FTSE 100 dividend stocks seemas shaky as I’ve ever seen them. Yes, the great financial crisis was bad. But dividend cuts were largely confined to a narrow range of sectors. I fear it’s different today. We’ve already seen payouts suspended across many businesses. And I’m sure there are more to come.
We’ve seen a decade in which blue-chip companies distributed hundreds of billions in cash to shareholders. The question now has to be: is it game over for investors in Footsie dividend stocks?
Dividends and debt
I was never entirely convinced that the high yield of the FTSE 100 in recent years indicated ‘good value’. It felt more indicative of above-average risk to dividend sustainability.
For one thing, the coverage of dividends by earnings was at historically weak levels. For another, many companies had balance sheets loaded with debt. As I wrote in early February: “In some cases, they’ve upped their borrowings simply to buy back their own shares and/or support otherwise unaffordable levels of shareholder dividends.”
The International Monetary Fund said something interesting last year about a possible economic slowdown half as severe as 2008-09. It said nearly 40% of total corporate debt in major economies would be owed by companies unable to cover their interest expenses with their earnings.
It’s scary to think such a large proportion of businesses were ill-prepared for even a modest economic slowdown. Let alone for a rarer, but higher-impact risk, such as a pandemic. In downturns, over-leverage threatens not only dividends, but also the very survival of companies.
FTSE 100 dividend stocks on the rocks
A definitive corporate playbook for the times has emerged over the last few weeks. Financial guidance has been scrapped, available credit drawn-down, extreme cost-cutting implemented, and dividends suspended or reviewed.
The rash of such announcements has already included a fair number of popular FTSE 100 dividend stocks. These include commercial property firm British Land, hotel group InterContinental, and broadcaster ITV. Plus there’s retailer Kingfisher, housebuilder Persimmon, and pest control company Rentokil.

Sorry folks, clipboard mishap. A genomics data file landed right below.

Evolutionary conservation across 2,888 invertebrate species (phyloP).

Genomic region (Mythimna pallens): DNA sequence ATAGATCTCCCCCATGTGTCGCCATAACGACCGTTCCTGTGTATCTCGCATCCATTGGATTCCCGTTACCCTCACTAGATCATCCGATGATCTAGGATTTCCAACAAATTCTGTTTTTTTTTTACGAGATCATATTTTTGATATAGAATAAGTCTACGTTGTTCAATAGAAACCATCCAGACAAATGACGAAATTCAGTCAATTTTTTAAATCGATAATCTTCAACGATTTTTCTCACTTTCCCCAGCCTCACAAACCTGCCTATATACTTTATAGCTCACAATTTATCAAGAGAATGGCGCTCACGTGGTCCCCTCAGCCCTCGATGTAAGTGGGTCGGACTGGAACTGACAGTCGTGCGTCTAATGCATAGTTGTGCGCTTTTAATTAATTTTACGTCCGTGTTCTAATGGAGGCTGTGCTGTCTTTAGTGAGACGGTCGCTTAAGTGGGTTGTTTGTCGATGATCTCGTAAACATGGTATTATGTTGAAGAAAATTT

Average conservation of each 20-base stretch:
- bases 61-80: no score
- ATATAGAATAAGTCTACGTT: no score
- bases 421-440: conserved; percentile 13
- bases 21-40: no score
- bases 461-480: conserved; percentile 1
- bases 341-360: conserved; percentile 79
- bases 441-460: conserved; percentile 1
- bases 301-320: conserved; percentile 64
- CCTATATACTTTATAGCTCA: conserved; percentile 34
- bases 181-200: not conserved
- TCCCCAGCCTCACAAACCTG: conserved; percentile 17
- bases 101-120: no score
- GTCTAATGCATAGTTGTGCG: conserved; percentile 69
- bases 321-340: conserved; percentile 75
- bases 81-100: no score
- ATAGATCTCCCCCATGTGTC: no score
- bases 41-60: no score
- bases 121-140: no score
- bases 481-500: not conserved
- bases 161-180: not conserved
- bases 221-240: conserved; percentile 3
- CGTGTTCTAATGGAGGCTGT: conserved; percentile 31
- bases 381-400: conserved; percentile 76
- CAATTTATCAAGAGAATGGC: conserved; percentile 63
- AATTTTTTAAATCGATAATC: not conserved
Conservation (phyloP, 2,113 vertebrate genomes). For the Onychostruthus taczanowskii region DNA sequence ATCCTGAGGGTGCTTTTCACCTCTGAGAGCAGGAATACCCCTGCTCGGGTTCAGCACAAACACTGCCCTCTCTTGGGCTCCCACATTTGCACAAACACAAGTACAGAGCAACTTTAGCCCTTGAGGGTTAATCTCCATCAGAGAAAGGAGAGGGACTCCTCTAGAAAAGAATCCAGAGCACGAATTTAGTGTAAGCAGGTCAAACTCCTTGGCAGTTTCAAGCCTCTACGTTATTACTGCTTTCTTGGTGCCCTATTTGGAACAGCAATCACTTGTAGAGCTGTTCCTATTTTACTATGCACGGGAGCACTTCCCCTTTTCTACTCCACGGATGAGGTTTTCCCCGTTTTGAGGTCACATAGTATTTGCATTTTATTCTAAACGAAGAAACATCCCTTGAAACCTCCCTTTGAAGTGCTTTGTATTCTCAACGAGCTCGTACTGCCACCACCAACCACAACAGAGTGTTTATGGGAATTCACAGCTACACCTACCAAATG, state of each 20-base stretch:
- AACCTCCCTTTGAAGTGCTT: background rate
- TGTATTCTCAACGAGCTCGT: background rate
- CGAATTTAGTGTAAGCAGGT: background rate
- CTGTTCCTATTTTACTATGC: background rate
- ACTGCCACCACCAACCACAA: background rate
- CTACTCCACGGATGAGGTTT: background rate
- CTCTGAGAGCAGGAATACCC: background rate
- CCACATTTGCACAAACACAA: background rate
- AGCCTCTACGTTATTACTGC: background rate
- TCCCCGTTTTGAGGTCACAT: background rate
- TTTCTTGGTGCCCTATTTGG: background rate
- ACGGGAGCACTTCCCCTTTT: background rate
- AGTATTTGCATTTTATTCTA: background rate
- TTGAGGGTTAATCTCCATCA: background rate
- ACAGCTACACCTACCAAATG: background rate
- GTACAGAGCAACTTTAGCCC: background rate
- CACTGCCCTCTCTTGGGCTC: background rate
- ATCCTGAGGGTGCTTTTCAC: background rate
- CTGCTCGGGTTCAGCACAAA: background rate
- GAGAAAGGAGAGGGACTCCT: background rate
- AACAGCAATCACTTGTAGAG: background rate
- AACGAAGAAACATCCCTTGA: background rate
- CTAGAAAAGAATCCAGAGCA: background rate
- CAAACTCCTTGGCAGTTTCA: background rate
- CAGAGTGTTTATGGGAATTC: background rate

I expect many more Footsie firms to follow suit, because the world economy is being hammered by widespread lockdowns. Furthermore, no one knows the timescale for recovery. It could begin later this year. Or we could be heading into a protracted recession, particularly in the event of a second wave of the epidemic.
Whatever happens, though, I think we should assume a rebasing of the FTSE 100’s aggregate dividend. Coverage by aggregate earnings needs to be at a more robust level than it’s been in recent years. I’d also assume relatively low aggregate dividend growth in the early period of recovery. This is because many companies will be prioritising reducing debt and strengthening their balance sheets.
FTSE 100 dividend stocks: game over?
The outlook is relatively poor in the near term. However, I don’t think it’s by any means game over for investors in FTSE 100 dividend stocks. I mentioned the index’s aggregate dividend. Some companies are better placed than others to maintain a payout. If suspended, some are better place to resume it at the same level when the time comes. And among those that rebase, the level of reset will vary.
Right now, as they always should, buy-and-hold dividend investors may want to focus on companies with superior liquidity and balance sheets. In other words, the financially stronger businesses in their industries.
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G A Chester has no position in any of the shares mentioned. The Motley Fool UK has recommended British Land Co, InterContinental Hotels Group, and ITV. Views expressed on the companies mentioned in this article are those of the writer and therefore may differ from the official recommendations we make in our subscription services such as Share Advisor, Hidden Winners and Pro. Here at The Motley Fool we believe that considering a diverse range of insights makes us better investors.